Tumor volume measurement by caliper
Tumor volume in the control group showed a persistent increase during follow-up and mean Volcalip was increased with 280 ± 63% on d14 (Figure 2A). Early after cyclophosphamide treatment the tumor volume showed a tendency to increase in size (non-significant increase in Volcalip on d2 and d4) (Figure 2A). A significant reduction in Volcalip was seen from d7 (-33±7%) with a further decrease and an almost complete disappearance of the tumors on d14 (Figure 2A).
Caliper measurements in temsirolimus treated mice revealed a significant reduction in Volcalip on d4 (-29±9%) with a further decrease until d7 (-48±7%). Between d7 and d14 no significant size reduction was measured and in all treated mice tumor tissue remained detectable on d14 (Figure 2A).
FDG-PET to measure response
As shown in Figure 2B FDG uptake decreased immediately after cyclophosphamide administration compared to baseline (-38 % on d2 and -52 % on d4). Further decrease in SUVmean was measured and minimal on d14 following cyclophosphamide. Figure 3 also demonstrates a fast reduction in FDG uptake while the metabolic tumor volumes reduce from day 7 after initiation of the therapy. On day 14 almost no FDG uptake was visible corresponding to almost complete disappearance of the tumor.
Also following temsirolimus an immediate reduction in FDG uptake was measured (-38% on d2 and -46% on d4 respectively) (Figure 2B). FDG uptake decreased further on d4 and d7 and reached a minimum on d9 (-59%) after which it stabilized (-53% on d14). Figure 4 also depicts a fast reduction in FDG uptake following temsirolimus treatment while on day 14 the FDG uptake showed tendency to expand in this mouse.
Immunohistochemical analysis
Untreated tumors revealed only few TUNEL positive cells (3.9 ± 0.3/HPF) indicating a low level of spontaneous apoptosis in these mice. Upon cyclophosphamide treatment we observed a direct induction of cell death with TUNEL which was most pronounced 7 days after induction of the treatment (Figure 3). Temsirolimus treatment induced apoptosis on days 2 until day 9 (Figure 4). Compared to cyclophosphamide the induction of apoptosis was less pronounced for temsirolimus treatment.
For the development and evaluation of novel anti-cancer therapies, solely tumor growth measurements often miss initial molecular tumor responses. Therefore molecular imaging of tumor response with FDG-PET has advanced into experimental study designs allowing to follow up therapeutic effects in dedicated tumor models. Nevertheless influx of inflammatory cells can lead to underestimation of the therapeutic effects and allows only an indirect measurement of tumor viability. In this perspective the visualization of the number of viable tumor cells with BLI might allow an accurate, highly sensitive and easy technique to monitor therapeutic effects in preclinical animal models. Nevertheless BLI is a 2D imaging technique that is surface-weighted while FDG-PET measures metabolism in three dimensions. In the current study we evaluated BLI and compared results with FDG-PET and changes in tumor size. We chose to evaluate two types of treatment agents; cyclophosphamide, a standard chemotherapeutic, and temsirolimus, inducing mainly cell cycle arrest.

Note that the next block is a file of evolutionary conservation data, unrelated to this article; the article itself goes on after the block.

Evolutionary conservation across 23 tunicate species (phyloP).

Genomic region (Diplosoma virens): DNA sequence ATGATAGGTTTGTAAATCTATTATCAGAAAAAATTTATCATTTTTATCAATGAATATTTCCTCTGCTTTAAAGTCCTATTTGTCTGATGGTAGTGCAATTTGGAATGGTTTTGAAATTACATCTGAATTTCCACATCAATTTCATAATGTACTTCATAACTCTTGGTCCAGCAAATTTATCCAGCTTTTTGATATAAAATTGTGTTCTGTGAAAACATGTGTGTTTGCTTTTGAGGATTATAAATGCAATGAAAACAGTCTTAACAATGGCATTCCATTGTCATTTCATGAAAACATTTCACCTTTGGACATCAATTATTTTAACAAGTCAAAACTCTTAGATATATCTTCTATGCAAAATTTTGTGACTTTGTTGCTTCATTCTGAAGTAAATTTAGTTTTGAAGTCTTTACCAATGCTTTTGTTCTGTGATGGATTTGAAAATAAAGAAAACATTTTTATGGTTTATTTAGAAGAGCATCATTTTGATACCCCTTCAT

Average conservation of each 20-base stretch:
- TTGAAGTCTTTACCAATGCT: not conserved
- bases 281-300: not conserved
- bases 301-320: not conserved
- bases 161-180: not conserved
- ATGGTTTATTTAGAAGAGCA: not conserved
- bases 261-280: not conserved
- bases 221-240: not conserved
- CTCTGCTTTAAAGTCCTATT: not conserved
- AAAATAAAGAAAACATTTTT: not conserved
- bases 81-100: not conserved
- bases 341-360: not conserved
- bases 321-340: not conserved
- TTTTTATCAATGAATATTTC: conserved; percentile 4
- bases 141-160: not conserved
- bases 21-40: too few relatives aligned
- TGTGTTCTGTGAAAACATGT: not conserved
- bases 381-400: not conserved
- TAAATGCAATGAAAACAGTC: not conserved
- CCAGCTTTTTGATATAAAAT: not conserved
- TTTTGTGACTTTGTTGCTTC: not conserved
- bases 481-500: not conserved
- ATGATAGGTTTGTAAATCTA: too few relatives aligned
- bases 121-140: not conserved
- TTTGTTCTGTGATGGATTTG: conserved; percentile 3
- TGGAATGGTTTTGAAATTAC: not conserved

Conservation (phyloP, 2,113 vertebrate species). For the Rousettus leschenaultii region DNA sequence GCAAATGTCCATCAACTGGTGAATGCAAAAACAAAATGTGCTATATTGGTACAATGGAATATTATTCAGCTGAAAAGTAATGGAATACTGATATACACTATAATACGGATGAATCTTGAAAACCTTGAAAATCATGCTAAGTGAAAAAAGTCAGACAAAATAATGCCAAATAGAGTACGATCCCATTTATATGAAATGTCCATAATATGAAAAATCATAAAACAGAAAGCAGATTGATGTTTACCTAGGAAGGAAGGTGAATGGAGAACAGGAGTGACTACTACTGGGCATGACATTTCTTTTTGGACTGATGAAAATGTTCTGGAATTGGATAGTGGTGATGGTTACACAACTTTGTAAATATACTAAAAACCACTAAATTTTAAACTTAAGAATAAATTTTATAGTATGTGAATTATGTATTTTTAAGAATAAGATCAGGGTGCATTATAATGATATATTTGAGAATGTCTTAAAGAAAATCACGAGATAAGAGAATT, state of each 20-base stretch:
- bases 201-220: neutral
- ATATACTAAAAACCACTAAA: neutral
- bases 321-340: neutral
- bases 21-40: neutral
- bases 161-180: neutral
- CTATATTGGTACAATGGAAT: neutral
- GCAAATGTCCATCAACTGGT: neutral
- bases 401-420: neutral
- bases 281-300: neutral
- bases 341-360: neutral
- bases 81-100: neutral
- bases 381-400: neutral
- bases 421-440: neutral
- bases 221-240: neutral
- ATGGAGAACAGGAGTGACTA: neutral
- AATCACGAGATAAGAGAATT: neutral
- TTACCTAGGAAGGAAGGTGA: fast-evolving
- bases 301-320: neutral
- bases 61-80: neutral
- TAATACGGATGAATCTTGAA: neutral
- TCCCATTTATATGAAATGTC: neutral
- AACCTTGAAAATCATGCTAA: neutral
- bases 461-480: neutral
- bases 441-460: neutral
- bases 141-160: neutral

BLI analysis revealed largely augmented BLI signal intensities early after treatment which were considerably higher when compared to non-treated animals scanned on this time point. This effect seemed to be higher for cyclophosphamide compared to temsirolimus therapy. Surprisingly only few studies reported an increased BLI signal early after therapy which were suggested to be due to metabolic changes induced by the therapy such as changes in membrane permeability, ATP elevation due to stress response or apoptosis [19], degradation of the membrane integrity or transient changes in transcription [14]. The induction of apoptosis was more pronounced for cyclophoshpamide when compared to temsirolimus which may in part explain the higher BLI signal. Additionally cyclophoshamide is described to induce DNA repair early after therapy which also induces higher metabolic activity of cells [23]. Besides metabolic changes following therapy, the transcription of the promoter may be altered following toxic treatment. This was already described for the cytomegalovirus (CMV) promoter demonstrating BLI increase up to 3 times control values following cyclophosphamide therapy [14]. No such activation of the spleen focused forming virus (SFFV), used in the current study, has yet been described.
In a recent publication by M Keyaerts et al., the effect of protein concentrations has been demonstrated to have vast influence on BLI signal. In this regards, toxic therapies such as doxorubicin can induce hypoalbuminemia resulting in an increased BLI signal [15]. Although hypoalbuminemia has not been described for cyclophosphamide and temsirolimus, these toxic agents can influence plasma protein concentrations and result in altered substrate binding leading to an increased BLI signal.